Gauntlet 2 challenge falls apart

On this week’s episode of The Gauntlet 2, there was no orgy-esque challenge–well, except for the oil-covered guys wrestling in the sand. Anyway, there was an alliance conflict on the rookie’s team, which was too pointless to even summarize, but the episode really stood out for being an example of outstanding reality TV challenge craftsmanship and planning.

During a strength-based challenge, the teams had to push large, quasi-geodesic spheres across a field. As the veterans pushed their giant ball, it broke into a dozen pieces of plywood and 2x4s, probably all with nails jutting out. Host/moron TJ called this “bad luck,” but really, it was just crap-ass construction on the part of the producers.

Next, the teams had to fill a flatbed truck with bricks, and then just two people had to push the truck–full of bricks, all of their teammates–to the other side of the field. Once full of people nad bricks, however, neither truck moved, because apparently no one thought about actually testing this to see if it was possible.

So, in the best tradition of the Challenge, producers pulled something out of their ass and had TJ change the rules before the four people pushing the trucks developed hernias. He told two more people to help push, and that worked–although not for the veterans, because Ace “I’ve been driving a stick shift my whole life” Amerson forgot to push down the clutch.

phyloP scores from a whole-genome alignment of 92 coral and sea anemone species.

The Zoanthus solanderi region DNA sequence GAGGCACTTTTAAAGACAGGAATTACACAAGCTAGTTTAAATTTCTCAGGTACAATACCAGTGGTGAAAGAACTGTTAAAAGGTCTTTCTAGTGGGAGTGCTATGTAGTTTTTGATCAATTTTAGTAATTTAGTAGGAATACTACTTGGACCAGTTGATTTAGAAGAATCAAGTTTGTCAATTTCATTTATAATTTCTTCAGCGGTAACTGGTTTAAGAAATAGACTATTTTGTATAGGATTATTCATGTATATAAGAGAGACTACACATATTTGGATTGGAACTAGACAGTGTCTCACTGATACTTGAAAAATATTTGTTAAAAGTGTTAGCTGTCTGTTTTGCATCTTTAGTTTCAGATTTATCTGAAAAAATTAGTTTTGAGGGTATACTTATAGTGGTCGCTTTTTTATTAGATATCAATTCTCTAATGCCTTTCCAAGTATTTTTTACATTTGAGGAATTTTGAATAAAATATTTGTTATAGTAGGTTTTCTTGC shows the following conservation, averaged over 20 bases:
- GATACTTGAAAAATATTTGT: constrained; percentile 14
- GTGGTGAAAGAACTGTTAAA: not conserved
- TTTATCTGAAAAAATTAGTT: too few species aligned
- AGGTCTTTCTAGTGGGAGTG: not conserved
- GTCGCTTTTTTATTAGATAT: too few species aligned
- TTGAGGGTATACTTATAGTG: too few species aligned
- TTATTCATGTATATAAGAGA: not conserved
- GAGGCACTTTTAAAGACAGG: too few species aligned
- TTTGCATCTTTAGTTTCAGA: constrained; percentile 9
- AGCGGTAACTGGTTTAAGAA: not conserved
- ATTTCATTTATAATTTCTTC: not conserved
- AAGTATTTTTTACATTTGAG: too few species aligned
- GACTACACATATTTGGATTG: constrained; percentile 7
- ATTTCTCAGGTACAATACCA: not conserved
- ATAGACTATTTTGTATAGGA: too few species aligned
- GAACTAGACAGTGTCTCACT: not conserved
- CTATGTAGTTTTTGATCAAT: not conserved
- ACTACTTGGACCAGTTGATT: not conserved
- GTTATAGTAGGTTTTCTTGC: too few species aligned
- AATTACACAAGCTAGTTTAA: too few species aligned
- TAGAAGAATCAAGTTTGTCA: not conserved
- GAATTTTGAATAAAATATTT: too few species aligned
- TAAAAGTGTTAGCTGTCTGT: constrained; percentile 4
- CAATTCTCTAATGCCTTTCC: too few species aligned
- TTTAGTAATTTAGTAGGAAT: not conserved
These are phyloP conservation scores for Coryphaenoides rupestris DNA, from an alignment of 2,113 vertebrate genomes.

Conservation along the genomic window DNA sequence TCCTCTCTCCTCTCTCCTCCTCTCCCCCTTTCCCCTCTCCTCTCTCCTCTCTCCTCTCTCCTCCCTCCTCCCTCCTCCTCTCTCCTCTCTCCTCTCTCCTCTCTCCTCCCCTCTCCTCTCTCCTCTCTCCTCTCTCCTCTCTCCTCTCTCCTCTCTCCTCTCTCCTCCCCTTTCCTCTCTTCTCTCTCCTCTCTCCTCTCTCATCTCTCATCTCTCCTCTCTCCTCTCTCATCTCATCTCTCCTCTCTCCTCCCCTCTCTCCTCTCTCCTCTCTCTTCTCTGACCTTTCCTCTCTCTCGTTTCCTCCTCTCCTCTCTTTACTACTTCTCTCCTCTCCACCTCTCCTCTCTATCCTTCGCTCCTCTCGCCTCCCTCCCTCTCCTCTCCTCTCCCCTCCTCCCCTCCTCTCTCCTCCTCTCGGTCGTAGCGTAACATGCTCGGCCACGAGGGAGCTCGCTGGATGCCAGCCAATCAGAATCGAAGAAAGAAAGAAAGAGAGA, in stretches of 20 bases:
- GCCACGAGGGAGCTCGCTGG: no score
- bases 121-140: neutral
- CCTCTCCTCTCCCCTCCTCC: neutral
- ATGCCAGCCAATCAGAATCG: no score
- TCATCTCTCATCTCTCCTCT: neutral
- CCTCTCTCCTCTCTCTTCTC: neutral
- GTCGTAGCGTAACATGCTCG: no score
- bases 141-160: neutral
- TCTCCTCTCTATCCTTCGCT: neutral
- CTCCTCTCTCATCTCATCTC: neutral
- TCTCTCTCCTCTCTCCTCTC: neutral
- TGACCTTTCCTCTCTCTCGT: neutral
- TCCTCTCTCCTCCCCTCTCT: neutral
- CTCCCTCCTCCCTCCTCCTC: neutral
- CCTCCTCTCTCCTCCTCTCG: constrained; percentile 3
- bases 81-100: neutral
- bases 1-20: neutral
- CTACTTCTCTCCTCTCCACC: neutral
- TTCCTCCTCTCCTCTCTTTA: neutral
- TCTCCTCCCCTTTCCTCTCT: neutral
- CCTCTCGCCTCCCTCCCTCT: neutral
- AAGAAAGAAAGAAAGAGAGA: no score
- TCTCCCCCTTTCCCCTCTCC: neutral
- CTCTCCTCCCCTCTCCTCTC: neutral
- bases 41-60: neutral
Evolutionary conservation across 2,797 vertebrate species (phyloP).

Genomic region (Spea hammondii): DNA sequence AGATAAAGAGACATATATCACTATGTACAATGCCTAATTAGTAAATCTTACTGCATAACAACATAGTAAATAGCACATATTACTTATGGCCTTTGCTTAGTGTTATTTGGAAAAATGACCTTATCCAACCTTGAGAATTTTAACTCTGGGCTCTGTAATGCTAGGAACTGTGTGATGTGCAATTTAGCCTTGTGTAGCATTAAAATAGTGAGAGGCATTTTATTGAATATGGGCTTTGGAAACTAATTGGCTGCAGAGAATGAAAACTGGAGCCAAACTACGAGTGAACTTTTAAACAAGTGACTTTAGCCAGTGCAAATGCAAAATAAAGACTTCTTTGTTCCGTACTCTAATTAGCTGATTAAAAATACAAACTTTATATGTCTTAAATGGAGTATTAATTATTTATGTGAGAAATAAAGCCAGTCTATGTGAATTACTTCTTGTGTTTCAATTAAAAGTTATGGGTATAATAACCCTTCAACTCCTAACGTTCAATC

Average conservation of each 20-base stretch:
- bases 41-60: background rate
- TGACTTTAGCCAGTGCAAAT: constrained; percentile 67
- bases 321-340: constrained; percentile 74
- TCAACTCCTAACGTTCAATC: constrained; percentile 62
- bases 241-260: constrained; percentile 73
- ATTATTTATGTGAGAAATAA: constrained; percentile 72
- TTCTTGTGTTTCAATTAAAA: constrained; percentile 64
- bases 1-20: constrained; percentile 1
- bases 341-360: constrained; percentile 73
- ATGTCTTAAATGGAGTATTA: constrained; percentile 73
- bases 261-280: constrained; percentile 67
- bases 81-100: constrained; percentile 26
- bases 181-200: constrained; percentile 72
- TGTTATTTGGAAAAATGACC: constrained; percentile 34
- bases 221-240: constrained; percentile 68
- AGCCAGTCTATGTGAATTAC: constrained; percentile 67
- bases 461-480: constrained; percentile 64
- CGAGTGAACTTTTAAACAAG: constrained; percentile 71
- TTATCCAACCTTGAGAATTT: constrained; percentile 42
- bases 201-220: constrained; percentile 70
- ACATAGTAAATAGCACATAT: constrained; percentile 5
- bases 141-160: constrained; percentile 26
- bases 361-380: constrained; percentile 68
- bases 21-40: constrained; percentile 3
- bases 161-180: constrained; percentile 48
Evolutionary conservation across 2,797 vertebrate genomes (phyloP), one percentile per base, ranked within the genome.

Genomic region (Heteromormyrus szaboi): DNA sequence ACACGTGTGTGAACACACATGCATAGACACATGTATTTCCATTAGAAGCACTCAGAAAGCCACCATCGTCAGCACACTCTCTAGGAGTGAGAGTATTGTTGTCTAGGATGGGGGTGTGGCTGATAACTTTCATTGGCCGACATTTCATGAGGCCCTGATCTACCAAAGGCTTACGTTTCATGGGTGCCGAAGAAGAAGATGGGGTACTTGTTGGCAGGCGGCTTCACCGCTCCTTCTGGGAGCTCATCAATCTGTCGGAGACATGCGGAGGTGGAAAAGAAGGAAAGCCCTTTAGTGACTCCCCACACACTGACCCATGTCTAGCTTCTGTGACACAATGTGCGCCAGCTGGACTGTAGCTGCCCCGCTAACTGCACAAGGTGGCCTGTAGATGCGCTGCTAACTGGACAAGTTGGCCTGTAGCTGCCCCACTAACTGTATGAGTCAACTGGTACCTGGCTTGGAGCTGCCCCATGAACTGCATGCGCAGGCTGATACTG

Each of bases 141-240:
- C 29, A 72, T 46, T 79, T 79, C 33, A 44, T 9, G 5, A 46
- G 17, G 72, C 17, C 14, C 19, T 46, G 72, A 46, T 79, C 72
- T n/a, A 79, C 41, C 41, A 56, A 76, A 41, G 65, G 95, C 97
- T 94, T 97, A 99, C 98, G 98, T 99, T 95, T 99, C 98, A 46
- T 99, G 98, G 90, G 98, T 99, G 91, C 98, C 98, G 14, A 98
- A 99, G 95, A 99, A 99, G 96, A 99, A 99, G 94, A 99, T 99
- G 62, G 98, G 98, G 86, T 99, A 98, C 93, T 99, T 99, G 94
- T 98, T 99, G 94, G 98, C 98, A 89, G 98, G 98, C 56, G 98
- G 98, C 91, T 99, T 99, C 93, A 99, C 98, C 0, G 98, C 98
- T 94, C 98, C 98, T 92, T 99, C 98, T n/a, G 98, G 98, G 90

Episode 8 [MTV]

Surprisingly, man not eaten alive on Eaten Alive

Eaten Alive

Discovery Channel’s happy family holiday special Eaten Alive aired Sunday, rewarding viewers for their two full hours of viewing by ensuring that they spent quality time in the company of others instead of wasting that time doing something else that might not have been as satisfying, such as buying things that have labels which accurately reflect their contents.

Winter 2015 reality TV debut schedule

winter 2015 reality TV schedule

Mark your calendars with all these upcoming reality TV show debuts, including Celebrity Apprentice, The Bachelor, and another season of MasterChef Junior, all of which kick off in early January.

There are also 20+ shows debuting in December--including the one-off return of The Sing Off. No winter break for reality TV.

about the writer

Andy Dehnart is a journalist who has covered reality television for more than 15 years and created reality blurred in 2000. A member of the Television Critics Association, his writing and criticism about television, culture, and media has appeared on NPR and in Playboy, Buzzfeed, and many other publications. Andy, 36, also directs the journalism program at Stetson University in Florida, where he teaches creative nonfiction and journalism. He has an M.F.A. in nonfiction writing and literature from Bennington College. More about reality blurred and Andy.